In This Together: Empowering families at LIFT
“If you have come here to help me, you are wasting your time. But if you have come because your liberation is bound up with mine, then let us work together.”
I first saw this quote last summer while teaching ESL classes to recently immigrated high school students. It was plastered on the clipboard of one of the directors of the program. At the time, though, I don’t think I fully comprehended what Lilla was saying. I thought I loved, or at least should love, helping people. I’d always enjoyed community service work, whether it be tutoring classmates, community clean-ups or working with kids. However, I also absolutely abhor wasting time – I can’t deal with traffic (looking at you DC roads), waiting in long lines (looking at you DC ‘fast’ casual) or being put on hold (looking at you customer service center probably not located in DC). What was Lilla trying to say?
I couldn’t help asking myself, “What’s wrong with helping people? Had I been wasting my time all these years?”
After spending that summer teaching with the Refugee Youth Summer Enrichment Program, I started to get a better picture of what she might have meant. While I was teaching my students English, they were teaching me other lessons: new words in their language, the best Chinese restaurants in Boston or simply how to live one’s life. I realized that only in environments with that sort of reciprocity can true progress really be made.
Coming out of that summer, I also knew I wanted to learn more about and get more involved with work that has a positive social impact. Over the last year, I have encountered Lilla Watson’s quote numerous times. To me, it epitomizes the “empowerment” movement. It seems that everyone – from charities, to community service organizations, to social entrepreneurs, to professors – all want to empower someone. And that’s great. It’s an admirable goal.
That being said, I haven’t found a professional organization that is so committed to actually living and breathing this ideal of empowerment at every level as LIFT is. For one, it’s deeply embedded in LIFT’s discursive practices, perhaps most directly in our mission: “To empower families to break the cycle of poverty.” Even in self-reference, LIFT refers to itself as a nonprofit working with – not just for – low-income families. The families we work with aren’t clients or guests; we refer to them as ‘members.’ Members of LIFT’s movement – of the LIFT family. Parents aren’t just passive recipients of our services; they’re the “CEOs, social entrepreneurs and chief architects of their families’ future.”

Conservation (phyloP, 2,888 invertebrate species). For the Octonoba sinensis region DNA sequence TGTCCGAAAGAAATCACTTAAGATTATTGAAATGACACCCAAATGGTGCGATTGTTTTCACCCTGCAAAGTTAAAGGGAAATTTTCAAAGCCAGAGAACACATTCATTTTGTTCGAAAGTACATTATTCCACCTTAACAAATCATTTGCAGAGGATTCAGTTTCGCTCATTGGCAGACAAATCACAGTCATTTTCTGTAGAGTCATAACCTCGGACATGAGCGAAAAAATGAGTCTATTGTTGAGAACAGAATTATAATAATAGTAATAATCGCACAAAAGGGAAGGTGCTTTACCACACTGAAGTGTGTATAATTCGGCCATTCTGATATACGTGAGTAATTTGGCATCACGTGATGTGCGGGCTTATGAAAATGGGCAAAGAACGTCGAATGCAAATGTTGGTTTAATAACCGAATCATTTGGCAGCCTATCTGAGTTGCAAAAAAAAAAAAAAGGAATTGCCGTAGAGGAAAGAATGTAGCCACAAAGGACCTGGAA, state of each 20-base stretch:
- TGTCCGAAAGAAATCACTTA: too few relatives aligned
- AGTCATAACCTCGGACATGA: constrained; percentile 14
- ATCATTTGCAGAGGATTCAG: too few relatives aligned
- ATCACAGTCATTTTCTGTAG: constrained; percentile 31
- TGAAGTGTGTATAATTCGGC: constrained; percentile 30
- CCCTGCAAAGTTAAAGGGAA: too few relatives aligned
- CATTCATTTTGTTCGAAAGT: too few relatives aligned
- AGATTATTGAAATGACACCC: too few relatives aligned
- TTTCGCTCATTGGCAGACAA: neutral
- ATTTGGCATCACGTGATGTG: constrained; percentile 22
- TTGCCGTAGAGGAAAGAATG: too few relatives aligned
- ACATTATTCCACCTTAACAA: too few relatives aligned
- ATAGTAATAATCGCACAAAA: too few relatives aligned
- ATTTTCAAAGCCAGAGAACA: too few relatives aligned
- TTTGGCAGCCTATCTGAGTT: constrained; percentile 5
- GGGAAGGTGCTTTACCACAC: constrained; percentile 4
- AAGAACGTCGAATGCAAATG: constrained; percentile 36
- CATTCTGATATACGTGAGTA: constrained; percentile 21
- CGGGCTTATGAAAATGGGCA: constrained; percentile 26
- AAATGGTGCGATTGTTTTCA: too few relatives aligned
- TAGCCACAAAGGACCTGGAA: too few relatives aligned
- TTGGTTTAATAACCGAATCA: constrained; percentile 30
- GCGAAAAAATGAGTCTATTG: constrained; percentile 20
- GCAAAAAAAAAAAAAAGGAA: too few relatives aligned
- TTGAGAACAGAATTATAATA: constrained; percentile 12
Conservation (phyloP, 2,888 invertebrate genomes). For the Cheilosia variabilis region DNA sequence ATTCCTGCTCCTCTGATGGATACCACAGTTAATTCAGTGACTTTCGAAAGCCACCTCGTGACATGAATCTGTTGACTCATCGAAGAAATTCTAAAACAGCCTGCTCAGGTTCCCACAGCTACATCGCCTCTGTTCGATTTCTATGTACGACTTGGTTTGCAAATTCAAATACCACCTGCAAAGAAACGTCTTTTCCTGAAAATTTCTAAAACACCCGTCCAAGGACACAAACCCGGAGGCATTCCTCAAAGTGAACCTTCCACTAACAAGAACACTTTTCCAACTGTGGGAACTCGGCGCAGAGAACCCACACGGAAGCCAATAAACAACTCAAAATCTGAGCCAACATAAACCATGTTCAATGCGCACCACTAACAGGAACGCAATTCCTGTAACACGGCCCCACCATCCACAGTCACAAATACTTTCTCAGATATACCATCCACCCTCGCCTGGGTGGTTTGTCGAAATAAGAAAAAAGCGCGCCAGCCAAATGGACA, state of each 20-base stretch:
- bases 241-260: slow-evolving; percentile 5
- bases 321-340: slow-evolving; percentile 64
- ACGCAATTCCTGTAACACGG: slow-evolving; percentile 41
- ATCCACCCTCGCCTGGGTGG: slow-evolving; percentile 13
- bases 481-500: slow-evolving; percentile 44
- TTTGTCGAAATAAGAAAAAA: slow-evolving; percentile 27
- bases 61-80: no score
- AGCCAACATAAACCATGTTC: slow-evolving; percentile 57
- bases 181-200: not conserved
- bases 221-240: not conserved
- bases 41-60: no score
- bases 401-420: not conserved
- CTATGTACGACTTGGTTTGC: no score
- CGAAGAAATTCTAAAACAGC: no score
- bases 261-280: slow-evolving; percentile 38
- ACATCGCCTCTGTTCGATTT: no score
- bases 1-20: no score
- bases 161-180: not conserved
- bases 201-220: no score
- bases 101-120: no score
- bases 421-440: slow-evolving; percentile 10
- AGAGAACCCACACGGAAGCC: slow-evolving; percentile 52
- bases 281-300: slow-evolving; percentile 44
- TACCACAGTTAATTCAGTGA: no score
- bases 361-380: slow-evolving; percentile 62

Even more important, though, is that commitment to changing the way we discuss and think about social work translates into more meaningful practice with better outcomes for families. Sitting in on member meetings at our DC site, I was struck by how much our members were able to take control of their meetings. Other initiatives such as direct cash transfers and matched deposits further demonstrate LIFT’s anti-paternalistic attitude. LIFT is constantly trying to make even better on its promise to work with and not for its members through our Constituent Voice program, listening tour, and commitment to continuous learning. Everything LIFT does starts and ends with members, thus creating the equal, reciprocal relationship that I’ve come to admire so.
Having witnessed first-hand both the direct service work LIFT does, and all the back-end work that goes into making those interactions possible, I feel like I truly understand what Lilla Watson was talking about. Life can be tough, as I’m sure every LIFTer can attest to. However, it’s important to remember that we’re all in this together, that my liberation is bound up in yours and that we can only get to the places we need to go if we work together. In this regard, LIFT isn’t wasting anyone’s time.
This blog post was written by Theo Lebryk, a student at Harvard and a summer 2017 intern at LIFT.
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